Kyle Olson

The Michigan Education Association is growing more pathetic by the day. The union is beginning to act like the crazy drunk uncle at the Christmas party - spilling his drink on himself and acting rudely to the point where others are embarrassed for him.

Seemingly unable to stop any legislation that it opposes after being neutered in the last election, the union is on the floor, kicking and screaming. It’s a pretty pathetic scene to watch.

After getting rolled by legislation that would create Emergency Financial Managers in the worst municipalities and school districts, the MEA is now complaining that the legislature is taking a two week break. The masochists write to their members:

"After barely 30 days in session and no meaningful action to create jobs, legislators think they've 'earned' two weeks of paid vacation," said Glenn Freeman, president of the Greater Lansing Labor Council. "Instead of spending time working on their tans, we need our leaders to get back to work and come together to create quality jobs for Michigan workers."

That's an interesting assessment. Detroit Public Schools has a drop-out rate well above 50% and it's test scores are absolutely dismal, but employees see no problem taking three months off during the summer - but I digress...

The MEA has thus far demonstrated zero ability to stop any legislation it doesn't like. Wouldn't the union want the legislature to stay out as long as possible? Or do they truly enjoy pain and griping?

It should be noted that the union is criticizing the legislature at a time when many of its own members are on spring break. While I'm not defender of the work ethic of the Michigan legislature, for unionized teachers who are contracted to work somewhere around 180 days a year, the criticism is a bit hollow. Is this the best spit ball the union can lob? I'd hate to see the follow up. It would probably involve the word "meanies" and other metaphorical open-handed punches.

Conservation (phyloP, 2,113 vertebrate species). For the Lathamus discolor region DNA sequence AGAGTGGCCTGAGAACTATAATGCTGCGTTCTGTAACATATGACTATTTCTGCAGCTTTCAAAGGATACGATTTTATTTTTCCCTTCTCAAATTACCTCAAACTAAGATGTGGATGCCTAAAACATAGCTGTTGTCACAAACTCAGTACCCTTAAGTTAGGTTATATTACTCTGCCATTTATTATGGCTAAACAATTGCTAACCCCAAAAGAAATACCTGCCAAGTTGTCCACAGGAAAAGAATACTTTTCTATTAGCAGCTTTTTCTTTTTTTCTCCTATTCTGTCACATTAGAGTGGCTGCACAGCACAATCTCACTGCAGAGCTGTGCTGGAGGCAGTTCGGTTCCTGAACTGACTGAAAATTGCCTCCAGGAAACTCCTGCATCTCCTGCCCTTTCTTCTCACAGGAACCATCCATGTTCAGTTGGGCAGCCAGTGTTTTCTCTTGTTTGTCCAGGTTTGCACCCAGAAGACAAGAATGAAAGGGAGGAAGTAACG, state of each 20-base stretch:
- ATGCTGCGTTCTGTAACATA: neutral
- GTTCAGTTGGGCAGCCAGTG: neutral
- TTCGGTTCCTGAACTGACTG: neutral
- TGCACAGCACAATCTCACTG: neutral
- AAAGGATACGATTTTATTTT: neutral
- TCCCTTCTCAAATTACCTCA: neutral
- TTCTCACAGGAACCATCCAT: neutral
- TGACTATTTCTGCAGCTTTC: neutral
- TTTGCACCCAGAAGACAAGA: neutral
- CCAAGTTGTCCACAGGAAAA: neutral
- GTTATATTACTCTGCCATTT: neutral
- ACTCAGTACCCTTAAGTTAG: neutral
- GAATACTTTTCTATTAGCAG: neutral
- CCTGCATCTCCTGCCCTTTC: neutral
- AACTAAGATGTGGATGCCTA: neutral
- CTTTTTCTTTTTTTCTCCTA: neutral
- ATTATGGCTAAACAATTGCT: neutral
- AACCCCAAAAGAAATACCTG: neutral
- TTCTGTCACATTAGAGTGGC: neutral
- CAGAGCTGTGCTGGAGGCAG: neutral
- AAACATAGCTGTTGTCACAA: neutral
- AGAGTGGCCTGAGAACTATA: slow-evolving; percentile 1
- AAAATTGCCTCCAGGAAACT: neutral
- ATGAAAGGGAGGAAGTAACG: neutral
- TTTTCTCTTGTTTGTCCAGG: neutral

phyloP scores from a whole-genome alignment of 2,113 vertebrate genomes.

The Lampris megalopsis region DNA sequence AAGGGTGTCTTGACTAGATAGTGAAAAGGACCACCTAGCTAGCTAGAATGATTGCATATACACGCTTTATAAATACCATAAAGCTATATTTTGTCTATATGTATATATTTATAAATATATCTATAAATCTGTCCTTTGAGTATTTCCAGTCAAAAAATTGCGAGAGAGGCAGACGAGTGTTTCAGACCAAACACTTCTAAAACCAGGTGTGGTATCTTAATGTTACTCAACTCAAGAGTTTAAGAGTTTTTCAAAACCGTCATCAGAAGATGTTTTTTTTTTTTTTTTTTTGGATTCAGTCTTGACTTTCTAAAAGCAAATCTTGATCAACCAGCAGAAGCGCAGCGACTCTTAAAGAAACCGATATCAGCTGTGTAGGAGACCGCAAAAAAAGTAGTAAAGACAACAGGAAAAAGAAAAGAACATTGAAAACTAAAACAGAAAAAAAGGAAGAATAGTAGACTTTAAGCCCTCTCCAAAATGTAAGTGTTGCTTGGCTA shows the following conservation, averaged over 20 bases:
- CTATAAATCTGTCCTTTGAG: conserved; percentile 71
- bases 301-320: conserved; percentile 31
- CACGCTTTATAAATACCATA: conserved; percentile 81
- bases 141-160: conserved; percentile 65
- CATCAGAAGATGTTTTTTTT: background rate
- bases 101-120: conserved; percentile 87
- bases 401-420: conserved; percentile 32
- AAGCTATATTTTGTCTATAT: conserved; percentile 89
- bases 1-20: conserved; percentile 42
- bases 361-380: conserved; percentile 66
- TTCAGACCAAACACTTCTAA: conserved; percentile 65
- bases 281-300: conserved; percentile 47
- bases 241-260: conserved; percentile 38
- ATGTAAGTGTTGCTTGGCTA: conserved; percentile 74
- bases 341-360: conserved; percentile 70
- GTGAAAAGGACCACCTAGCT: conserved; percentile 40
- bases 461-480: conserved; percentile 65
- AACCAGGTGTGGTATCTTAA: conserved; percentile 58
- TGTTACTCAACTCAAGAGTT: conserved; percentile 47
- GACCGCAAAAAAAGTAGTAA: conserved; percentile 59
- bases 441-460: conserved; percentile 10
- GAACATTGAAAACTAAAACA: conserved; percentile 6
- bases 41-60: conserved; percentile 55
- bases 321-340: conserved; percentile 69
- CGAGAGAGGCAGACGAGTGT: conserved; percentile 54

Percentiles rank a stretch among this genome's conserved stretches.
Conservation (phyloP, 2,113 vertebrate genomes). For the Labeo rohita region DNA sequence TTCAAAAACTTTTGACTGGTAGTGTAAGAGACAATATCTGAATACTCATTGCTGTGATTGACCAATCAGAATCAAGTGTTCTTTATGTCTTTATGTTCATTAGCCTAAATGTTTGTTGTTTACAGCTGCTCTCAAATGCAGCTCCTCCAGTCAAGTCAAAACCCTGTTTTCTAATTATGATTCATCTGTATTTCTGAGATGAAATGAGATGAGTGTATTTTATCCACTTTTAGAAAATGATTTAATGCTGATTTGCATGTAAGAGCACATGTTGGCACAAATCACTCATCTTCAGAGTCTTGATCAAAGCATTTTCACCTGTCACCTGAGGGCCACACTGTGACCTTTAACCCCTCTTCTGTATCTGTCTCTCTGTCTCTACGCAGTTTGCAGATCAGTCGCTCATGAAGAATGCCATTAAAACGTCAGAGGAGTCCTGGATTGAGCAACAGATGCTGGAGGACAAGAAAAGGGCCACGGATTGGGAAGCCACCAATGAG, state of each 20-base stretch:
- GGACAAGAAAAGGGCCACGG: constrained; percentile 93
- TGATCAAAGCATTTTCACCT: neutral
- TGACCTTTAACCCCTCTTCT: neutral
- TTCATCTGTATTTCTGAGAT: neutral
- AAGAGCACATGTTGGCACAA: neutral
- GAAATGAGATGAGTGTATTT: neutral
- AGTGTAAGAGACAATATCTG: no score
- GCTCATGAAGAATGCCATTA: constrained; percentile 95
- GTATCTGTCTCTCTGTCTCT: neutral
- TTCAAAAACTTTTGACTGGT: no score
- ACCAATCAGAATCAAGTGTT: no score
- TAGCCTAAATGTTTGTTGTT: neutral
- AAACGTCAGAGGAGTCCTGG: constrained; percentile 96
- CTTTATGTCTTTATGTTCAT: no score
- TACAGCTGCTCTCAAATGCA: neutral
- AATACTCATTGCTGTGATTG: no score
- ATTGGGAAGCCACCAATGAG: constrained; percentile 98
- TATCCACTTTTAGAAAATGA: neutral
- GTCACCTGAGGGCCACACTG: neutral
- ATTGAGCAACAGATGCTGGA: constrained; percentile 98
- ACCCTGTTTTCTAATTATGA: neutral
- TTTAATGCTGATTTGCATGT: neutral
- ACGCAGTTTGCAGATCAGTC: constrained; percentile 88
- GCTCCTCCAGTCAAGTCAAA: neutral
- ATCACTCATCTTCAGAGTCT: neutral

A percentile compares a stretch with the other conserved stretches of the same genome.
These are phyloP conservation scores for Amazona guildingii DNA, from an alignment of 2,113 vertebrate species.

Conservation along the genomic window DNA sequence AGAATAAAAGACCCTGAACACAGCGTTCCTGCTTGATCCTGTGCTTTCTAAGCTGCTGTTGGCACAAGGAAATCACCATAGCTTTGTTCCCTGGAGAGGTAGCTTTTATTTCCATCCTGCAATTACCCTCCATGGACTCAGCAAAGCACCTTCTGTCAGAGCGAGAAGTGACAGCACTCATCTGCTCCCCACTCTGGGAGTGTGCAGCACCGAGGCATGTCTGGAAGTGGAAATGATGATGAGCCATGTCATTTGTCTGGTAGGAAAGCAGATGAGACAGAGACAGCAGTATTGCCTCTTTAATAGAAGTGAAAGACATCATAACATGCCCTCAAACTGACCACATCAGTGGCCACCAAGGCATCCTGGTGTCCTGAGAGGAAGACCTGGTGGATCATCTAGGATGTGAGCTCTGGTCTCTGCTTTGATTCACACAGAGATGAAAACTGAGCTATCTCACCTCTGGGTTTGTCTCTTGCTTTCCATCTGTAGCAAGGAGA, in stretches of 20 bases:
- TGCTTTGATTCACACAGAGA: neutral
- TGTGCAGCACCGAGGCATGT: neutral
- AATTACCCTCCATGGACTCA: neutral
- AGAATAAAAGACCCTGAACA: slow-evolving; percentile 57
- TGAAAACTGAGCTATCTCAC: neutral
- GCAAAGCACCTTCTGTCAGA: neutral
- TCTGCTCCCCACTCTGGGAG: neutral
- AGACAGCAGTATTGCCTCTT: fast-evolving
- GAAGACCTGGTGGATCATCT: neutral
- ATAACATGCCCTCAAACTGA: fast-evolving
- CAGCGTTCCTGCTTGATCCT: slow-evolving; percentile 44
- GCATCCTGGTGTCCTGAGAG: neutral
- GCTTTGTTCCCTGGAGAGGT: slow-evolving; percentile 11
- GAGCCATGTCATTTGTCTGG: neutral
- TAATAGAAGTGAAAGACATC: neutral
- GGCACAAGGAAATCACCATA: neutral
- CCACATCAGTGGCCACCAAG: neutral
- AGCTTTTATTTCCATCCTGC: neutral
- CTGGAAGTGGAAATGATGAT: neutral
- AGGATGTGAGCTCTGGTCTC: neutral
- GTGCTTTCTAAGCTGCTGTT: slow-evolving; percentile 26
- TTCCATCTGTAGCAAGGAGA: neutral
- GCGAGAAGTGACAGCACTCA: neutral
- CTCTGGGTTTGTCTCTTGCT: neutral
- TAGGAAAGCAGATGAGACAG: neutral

Like the kid standing next to the broken vase and pleading ignorance, the union stands idly by explaining that it hasn’t created the problem. It was those evil corporations that don't pay taxes, you see. But the reality is, according to, roughly 80 cents of every school dollar is spent on labor, and in Michigan, at least, that number is rising. So the union wants you to believe we have a "funding" problem, not a "spending" problem. The reality is, we're spending ourselves onto the verge of bankruptcy. That’s why we need "Emergency Financial Managers."

Kyle Olson

Kyle is founder of Education Action Group and, a news service dedicated to education reform and school spending research, reporting, analysis and commentary.

He is co-author of Glenn Beck’s “Conform: Exposing the Truth About Common Core and Public Education,” available at

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